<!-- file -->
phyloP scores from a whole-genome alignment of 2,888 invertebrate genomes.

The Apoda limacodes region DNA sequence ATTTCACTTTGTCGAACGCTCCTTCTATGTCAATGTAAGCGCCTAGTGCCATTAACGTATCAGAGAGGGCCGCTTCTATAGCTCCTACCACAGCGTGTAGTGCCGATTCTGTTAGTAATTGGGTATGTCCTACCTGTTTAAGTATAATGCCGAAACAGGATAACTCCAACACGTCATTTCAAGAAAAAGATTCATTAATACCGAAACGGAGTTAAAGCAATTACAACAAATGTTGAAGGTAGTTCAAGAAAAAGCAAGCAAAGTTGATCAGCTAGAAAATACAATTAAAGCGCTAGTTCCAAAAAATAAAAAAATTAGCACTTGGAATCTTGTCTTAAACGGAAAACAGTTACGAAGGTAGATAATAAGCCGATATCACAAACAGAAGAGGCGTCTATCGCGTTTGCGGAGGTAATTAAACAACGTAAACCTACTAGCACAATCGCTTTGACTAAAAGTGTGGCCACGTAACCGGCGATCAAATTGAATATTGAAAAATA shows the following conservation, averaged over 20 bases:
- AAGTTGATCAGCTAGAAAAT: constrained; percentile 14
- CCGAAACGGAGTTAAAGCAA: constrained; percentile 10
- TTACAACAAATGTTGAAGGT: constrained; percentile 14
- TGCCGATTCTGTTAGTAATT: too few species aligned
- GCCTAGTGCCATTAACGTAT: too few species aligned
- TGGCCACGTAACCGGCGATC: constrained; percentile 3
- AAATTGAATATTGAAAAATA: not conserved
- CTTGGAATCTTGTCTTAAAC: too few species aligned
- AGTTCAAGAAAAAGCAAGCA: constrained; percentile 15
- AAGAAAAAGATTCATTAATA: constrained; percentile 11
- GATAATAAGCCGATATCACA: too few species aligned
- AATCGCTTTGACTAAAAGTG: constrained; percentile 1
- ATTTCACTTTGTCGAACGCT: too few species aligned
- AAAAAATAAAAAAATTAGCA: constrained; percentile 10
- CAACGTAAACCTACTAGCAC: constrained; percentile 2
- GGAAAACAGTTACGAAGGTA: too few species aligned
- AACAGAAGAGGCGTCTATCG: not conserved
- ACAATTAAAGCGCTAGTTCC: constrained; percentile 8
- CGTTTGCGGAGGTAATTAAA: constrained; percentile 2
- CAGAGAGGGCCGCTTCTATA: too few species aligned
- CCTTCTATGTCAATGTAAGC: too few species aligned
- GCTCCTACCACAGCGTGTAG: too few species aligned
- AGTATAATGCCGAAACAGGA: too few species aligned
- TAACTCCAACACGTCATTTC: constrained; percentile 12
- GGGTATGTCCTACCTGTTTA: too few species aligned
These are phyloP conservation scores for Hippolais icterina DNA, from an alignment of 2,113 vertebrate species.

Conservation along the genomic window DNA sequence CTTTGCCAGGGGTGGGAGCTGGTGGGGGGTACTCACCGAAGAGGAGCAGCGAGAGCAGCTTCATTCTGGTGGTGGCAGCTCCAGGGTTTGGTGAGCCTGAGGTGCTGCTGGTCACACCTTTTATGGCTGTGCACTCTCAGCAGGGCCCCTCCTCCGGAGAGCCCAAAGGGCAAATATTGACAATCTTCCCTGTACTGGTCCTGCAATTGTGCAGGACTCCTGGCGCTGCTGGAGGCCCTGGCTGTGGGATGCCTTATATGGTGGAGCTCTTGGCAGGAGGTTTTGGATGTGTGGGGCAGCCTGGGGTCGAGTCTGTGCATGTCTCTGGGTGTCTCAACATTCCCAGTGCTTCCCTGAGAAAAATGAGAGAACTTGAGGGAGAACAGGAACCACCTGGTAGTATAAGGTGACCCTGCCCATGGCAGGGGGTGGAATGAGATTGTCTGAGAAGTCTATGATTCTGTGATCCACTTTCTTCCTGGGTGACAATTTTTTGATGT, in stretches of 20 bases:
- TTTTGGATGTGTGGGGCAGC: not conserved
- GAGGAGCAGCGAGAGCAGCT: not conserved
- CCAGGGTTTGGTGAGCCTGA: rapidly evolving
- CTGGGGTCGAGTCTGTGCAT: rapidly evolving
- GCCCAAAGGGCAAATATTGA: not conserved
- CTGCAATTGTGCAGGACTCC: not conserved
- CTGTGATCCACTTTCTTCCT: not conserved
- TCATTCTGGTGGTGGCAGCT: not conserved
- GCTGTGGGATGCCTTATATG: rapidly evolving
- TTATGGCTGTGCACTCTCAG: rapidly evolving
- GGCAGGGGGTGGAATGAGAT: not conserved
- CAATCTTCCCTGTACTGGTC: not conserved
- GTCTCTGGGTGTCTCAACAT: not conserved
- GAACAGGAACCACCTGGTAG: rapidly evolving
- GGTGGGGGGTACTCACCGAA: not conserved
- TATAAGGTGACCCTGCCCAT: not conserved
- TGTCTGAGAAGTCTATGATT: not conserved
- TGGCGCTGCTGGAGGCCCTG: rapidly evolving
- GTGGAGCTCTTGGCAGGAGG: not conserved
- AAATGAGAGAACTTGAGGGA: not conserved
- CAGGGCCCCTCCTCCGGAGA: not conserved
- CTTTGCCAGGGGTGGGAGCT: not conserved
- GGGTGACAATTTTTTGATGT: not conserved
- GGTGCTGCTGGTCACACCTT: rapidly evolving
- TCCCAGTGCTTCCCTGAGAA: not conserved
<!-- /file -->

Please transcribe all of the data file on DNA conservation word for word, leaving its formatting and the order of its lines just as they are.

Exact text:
phyloP scores from a whole-genome alignment of 2,888 invertebrate genomes.

The Apoda limacodes region DNA sequence ATTTCACTTTGTCGAACGCTCCTTCTATGTCAATGTAAGCGCCTAGTGCCATTAACGTATCAGAGAGGGCCGCTTCTATAGCTCCTACCACAGCGTGTAGTGCCGATTCTGTTAGTAATTGGGTATGTCCTACCTGTTTAAGTATAATGCCGAAACAGGATAACTCCAACACGTCATTTCAAGAAAAAGATTCATTAATACCGAAACGGAGTTAAAGCAATTACAACAAATGTTGAAGGTAGTTCAAGAAAAAGCAAGCAAAGTTGATCAGCTAGAAAATACAATTAAAGCGCTAGTTCCAAAAAATAAAAAAATTAGCACTTGGAATCTTGTCTTAAACGGAAAACAGTTACGAAGGTAGATAATAAGCCGATATCACAAACAGAAGAGGCGTCTATCGCGTTTGCGGAGGTAATTAAACAACGTAAACCTACTAGCACAATCGCTTTGACTAAAAGTGTGGCCACGTAACCGGCGATCAAATTGAATATTGAAAAATA shows the following conservation, averaged over 20 bases:
- AAGTTGATCAGCTAGAAAAT: constrained; percentile 14
- CCGAAACGGAGTTAAAGCAA: constrained; percentile 10
- TTACAACAAATGTTGAAGGT: constrained; percentile 14
- TGCCGATTCTGTTAGTAATT: too few species aligned
- GCCTAGTGCCATTAACGTAT: too few species aligned
- TGGCCACGTAACCGGCGATC: constrained; percentile 3
- AAATTGAATATTGAAAAATA: not conserved
- CTTGGAATCTTGTCTTAAAC: too few species aligned
- AGTTCAAGAAAAAGCAAGCA: constrained; percentile 15
- AAGAAAAAGATTCATTAATA: constrained; percentile 11
- GATAATAAGCCGATATCACA: too few species aligned
- AATCGCTTTGACTAAAAGTG: constrained; percentile 1
- ATTTCACTTTGTCGAACGCT: too few species aligned
- AAAAAATAAAAAAATTAGCA: constrained; percentile 10
- CAACGTAAACCTACTAGCAC: constrained; percentile 2
- GGAAAACAGTTACGAAGGTA: too few species aligned
- AACAGAAGAGGCGTCTATCG: not conserved
- ACAATTAAAGCGCTAGTTCC: constrained; percentile 8
- CGTTTGCGGAGGTAATTAAA: constrained; percentile 2
- CAGAGAGGGCCGCTTCTATA: too few species aligned
- CCTTCTATGTCAATGTAAGC: too few species aligned
- GCTCCTACCACAGCGTGTAG: too few species aligned
- AGTATAATGCCGAAACAGGA: too few species aligned
- TAACTCCAACACGTCATTTC: constrained; percentile 12
- GGGTATGTCCTACCTGTTTA: too few species aligned
These are phyloP conservation scores for Hippolais icterina DNA, from an alignment of 2,113 vertebrate species.

Conservation along the genomic window DNA sequence CTTTGCCAGGGGTGGGAGCTGGTGGGGGGTACTCACCGAAGAGGAGCAGCGAGAGCAGCTTCATTCTGGTGGTGGCAGCTCCAGGGTTTGGTGAGCCTGAGGTGCTGCTGGTCACACCTTTTATGGCTGTGCACTCTCAGCAGGGCCCCTCCTCCGGAGAGCCCAAAGGGCAAATATTGACAATCTTCCCTGTACTGGTCCTGCAATTGTGCAGGACTCCTGGCGCTGCTGGAGGCCCTGGCTGTGGGATGCCTTATATGGTGGAGCTCTTGGCAGGAGGTTTTGGATGTGTGGGGCAGCCTGGGGTCGAGTCTGTGCATGTCTCTGGGTGTCTCAACATTCCCAGTGCTTCCCTGAGAAAAATGAGAGAACTTGAGGGAGAACAGGAACCACCTGGTAGTATAAGGTGACCCTGCCCATGGCAGGGGGTGGAATGAGATTGTCTGAGAAGTCTATGATTCTGTGATCCACTTTCTTCCTGGGTGACAATTTTTTGATGT, in stretches of 20 bases:
- TTTTGGATGTGTGGGGCAGC: not conserved
- GAGGAGCAGCGAGAGCAGCT: not conserved
- CCAGGGTTTGGTGAGCCTGA: rapidly evolving
- CTGGGGTCGAGTCTGTGCAT: rapidly evolving
- GCCCAAAGGGCAAATATTGA: not conserved
- CTGCAATTGTGCAGGACTCC: not conserved
- CTGTGATCCACTTTCTTCCT: not conserved
- TCATTCTGGTGGTGGCAGCT: not conserved
- GCTGTGGGATGCCTTATATG: rapidly evolving
- TTATGGCTGTGCACTCTCAG: rapidly evolving
- GGCAGGGGGTGGAATGAGAT: not conserved
- CAATCTTCCCTGTACTGGTC: not conserved
- GTCTCTGGGTGTCTCAACAT: not conserved
- GAACAGGAACCACCTGGTAG: rapidly evolving
- GGTGGGGGGTACTCACCGAA: not conserved
- TATAAGGTGACCCTGCCCAT: not conserved
- TGTCTGAGAAGTCTATGATT: not conserved
- TGGCGCTGCTGGAGGCCCTG: rapidly evolving
- GTGGAGCTCTTGGCAGGAGG: not conserved
- AAATGAGAGAACTTGAGGGA: not conserved
- CAGGGCCCCTCCTCCGGAGA: not conserved
- CTTTGCCAGGGGTGGGAGCT: not conserved
- GGGTGACAATTTTTTGATGT: not conserved
- GGTGCTGCTGGTCACACCTT: rapidly evolving
- TCCCAGTGCTTCCCTGAGAA: not conserved